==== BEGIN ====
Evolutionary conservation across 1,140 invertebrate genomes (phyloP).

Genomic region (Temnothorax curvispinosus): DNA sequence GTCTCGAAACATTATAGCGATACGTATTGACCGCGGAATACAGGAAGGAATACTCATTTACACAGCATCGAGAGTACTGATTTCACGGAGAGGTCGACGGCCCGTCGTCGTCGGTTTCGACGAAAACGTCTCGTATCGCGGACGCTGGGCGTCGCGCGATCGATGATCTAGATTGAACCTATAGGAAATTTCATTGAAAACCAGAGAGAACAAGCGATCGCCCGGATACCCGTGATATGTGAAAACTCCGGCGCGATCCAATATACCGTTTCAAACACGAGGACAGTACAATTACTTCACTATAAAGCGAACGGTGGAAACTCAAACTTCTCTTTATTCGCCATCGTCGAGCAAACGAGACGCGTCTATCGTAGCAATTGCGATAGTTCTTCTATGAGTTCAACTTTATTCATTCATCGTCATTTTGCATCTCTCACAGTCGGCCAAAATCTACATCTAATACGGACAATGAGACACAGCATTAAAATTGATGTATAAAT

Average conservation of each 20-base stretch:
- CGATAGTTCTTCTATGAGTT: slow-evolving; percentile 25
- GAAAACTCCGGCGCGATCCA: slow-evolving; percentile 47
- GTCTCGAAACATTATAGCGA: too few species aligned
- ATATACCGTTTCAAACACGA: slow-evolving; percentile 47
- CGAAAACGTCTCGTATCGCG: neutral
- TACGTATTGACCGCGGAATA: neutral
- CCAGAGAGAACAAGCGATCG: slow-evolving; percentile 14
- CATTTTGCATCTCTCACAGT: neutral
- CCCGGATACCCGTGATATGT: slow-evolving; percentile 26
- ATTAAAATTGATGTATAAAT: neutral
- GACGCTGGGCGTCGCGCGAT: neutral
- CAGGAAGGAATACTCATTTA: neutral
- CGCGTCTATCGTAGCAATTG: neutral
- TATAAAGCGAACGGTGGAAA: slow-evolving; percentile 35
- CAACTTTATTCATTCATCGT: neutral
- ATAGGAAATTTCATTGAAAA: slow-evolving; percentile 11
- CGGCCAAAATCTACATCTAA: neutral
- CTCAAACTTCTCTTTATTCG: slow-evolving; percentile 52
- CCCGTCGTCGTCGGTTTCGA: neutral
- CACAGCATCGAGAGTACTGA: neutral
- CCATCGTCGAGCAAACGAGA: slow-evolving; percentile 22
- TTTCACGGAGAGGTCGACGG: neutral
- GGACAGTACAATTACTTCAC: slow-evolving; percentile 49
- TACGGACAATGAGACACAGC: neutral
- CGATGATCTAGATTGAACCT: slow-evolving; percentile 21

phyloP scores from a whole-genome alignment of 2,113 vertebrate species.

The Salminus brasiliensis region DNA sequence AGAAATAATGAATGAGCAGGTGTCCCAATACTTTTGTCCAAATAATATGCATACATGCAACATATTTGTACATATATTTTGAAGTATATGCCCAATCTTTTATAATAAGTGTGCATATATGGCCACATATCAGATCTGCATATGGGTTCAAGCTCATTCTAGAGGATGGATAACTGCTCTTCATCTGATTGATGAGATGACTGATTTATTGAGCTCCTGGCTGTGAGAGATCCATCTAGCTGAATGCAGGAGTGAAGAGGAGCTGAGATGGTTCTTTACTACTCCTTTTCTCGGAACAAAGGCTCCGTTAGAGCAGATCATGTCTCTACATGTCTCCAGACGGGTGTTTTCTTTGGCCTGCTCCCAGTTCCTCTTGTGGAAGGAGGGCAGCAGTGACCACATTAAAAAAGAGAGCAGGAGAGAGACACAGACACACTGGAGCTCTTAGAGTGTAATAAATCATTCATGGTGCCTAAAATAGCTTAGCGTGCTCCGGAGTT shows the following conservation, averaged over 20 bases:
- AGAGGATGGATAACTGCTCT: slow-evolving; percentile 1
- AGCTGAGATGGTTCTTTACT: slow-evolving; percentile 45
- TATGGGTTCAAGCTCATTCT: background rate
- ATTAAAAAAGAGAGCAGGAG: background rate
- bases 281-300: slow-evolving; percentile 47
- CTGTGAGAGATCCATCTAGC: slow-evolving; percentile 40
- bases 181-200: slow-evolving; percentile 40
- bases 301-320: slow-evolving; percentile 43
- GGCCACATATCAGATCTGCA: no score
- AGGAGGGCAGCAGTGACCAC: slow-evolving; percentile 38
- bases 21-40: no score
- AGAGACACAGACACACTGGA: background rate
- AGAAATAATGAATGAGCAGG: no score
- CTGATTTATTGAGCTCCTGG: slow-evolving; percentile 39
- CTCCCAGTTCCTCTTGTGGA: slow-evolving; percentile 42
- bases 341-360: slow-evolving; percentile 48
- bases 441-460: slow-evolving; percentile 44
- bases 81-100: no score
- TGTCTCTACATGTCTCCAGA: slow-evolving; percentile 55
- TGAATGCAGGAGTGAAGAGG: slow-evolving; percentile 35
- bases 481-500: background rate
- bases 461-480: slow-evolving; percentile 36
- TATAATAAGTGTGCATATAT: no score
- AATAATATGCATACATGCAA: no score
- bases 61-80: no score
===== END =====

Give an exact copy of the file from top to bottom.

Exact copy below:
Evolutionary conservation across 1,140 invertebrate genomes (phyloP).

Genomic region (Temnothorax curvispinosus): DNA sequence GTCTCGAAACATTATAGCGATACGTATTGACCGCGGAATACAGGAAGGAATACTCATTTACACAGCATCGAGAGTACTGATTTCACGGAGAGGTCGACGGCCCGTCGTCGTCGGTTTCGACGAAAACGTCTCGTATCGCGGACGCTGGGCGTCGCGCGATCGATGATCTAGATTGAACCTATAGGAAATTTCATTGAAAACCAGAGAGAACAAGCGATCGCCCGGATACCCGTGATATGTGAAAACTCCGGCGCGATCCAATATACCGTTTCAAACACGAGGACAGTACAATTACTTCACTATAAAGCGAACGGTGGAAACTCAAACTTCTCTTTATTCGCCATCGTCGAGCAAACGAGACGCGTCTATCGTAGCAATTGCGATAGTTCTTCTATGAGTTCAACTTTATTCATTCATCGTCATTTTGCATCTCTCACAGTCGGCCAAAATCTACATCTAATACGGACAATGAGACACAGCATTAAAATTGATGTATAAAT

Average conservation of each 20-base stretch:
- CGATAGTTCTTCTATGAGTT: slow-evolving; percentile 25
- GAAAACTCCGGCGCGATCCA: slow-evolving; percentile 47
- GTCTCGAAACATTATAGCGA: too few species aligned
- ATATACCGTTTCAAACACGA: slow-evolving; percentile 47
- CGAAAACGTCTCGTATCGCG: neutral
- TACGTATTGACCGCGGAATA: neutral
- CCAGAGAGAACAAGCGATCG: slow-evolving; percentile 14
- CATTTTGCATCTCTCACAGT: neutral
- CCCGGATACCCGTGATATGT: slow-evolving; percentile 26
- ATTAAAATTGATGTATAAAT: neutral
- GACGCTGGGCGTCGCGCGAT: neutral
- CAGGAAGGAATACTCATTTA: neutral
- CGCGTCTATCGTAGCAATTG: neutral
- TATAAAGCGAACGGTGGAAA: slow-evolving; percentile 35
- CAACTTTATTCATTCATCGT: neutral
- ATAGGAAATTTCATTGAAAA: slow-evolving; percentile 11
- CGGCCAAAATCTACATCTAA: neutral
- CTCAAACTTCTCTTTATTCG: slow-evolving; percentile 52
- CCCGTCGTCGTCGGTTTCGA: neutral
- CACAGCATCGAGAGTACTGA: neutral
- CCATCGTCGAGCAAACGAGA: slow-evolving; percentile 22
- TTTCACGGAGAGGTCGACGG: neutral
- GGACAGTACAATTACTTCAC: slow-evolving; percentile 49
- TACGGACAATGAGACACAGC: neutral
- CGATGATCTAGATTGAACCT: slow-evolving; percentile 21

phyloP scores from a whole-genome alignment of 2,113 vertebrate species.

The Salminus brasiliensis region DNA sequence AGAAATAATGAATGAGCAGGTGTCCCAATACTTTTGTCCAAATAATATGCATACATGCAACATATTTGTACATATATTTTGAAGTATATGCCCAATCTTTTATAATAAGTGTGCATATATGGCCACATATCAGATCTGCATATGGGTTCAAGCTCATTCTAGAGGATGGATAACTGCTCTTCATCTGATTGATGAGATGACTGATTTATTGAGCTCCTGGCTGTGAGAGATCCATCTAGCTGAATGCAGGAGTGAAGAGGAGCTGAGATGGTTCTTTACTACTCCTTTTCTCGGAACAAAGGCTCCGTTAGAGCAGATCATGTCTCTACATGTCTCCAGACGGGTGTTTTCTTTGGCCTGCTCCCAGTTCCTCTTGTGGAAGGAGGGCAGCAGTGACCACATTAAAAAAGAGAGCAGGAGAGAGACACAGACACACTGGAGCTCTTAGAGTGTAATAAATCATTCATGGTGCCTAAAATAGCTTAGCGTGCTCCGGAGTT shows the following conservation, averaged over 20 bases:
- AGAGGATGGATAACTGCTCT: slow-evolving; percentile 1
- AGCTGAGATGGTTCTTTACT: slow-evolving; percentile 45
- TATGGGTTCAAGCTCATTCT: background rate
- ATTAAAAAAGAGAGCAGGAG: background rate
- bases 281-300: slow-evolving; percentile 47
- CTGTGAGAGATCCATCTAGC: slow-evolving; percentile 40
- bases 181-200: slow-evolving; percentile 40
- bases 301-320: slow-evolving; percentile 43
- GGCCACATATCAGATCTGCA: no score
- AGGAGGGCAGCAGTGACCAC: slow-evolving; percentile 38
- bases 21-40: no score
- AGAGACACAGACACACTGGA: background rate
- AGAAATAATGAATGAGCAGG: no score
- CTGATTTATTGAGCTCCTGG: slow-evolving; percentile 39
- CTCCCAGTTCCTCTTGTGGA: slow-evolving; percentile 42
- bases 341-360: slow-evolving; percentile 48
- bases 441-460: slow-evolving; percentile 44
- bases 81-100: no score
- TGTCTCTACATGTCTCCAGA: slow-evolving; percentile 55
- TGAATGCAGGAGTGAAGAGG: slow-evolving; percentile 35
- bases 481-500: background rate
- bases 461-480: slow-evolving; percentile 36
- TATAATAAGTGTGCATATAT: no score
- AATAATATGCATACATGCAA: no score
- bases 61-80: no score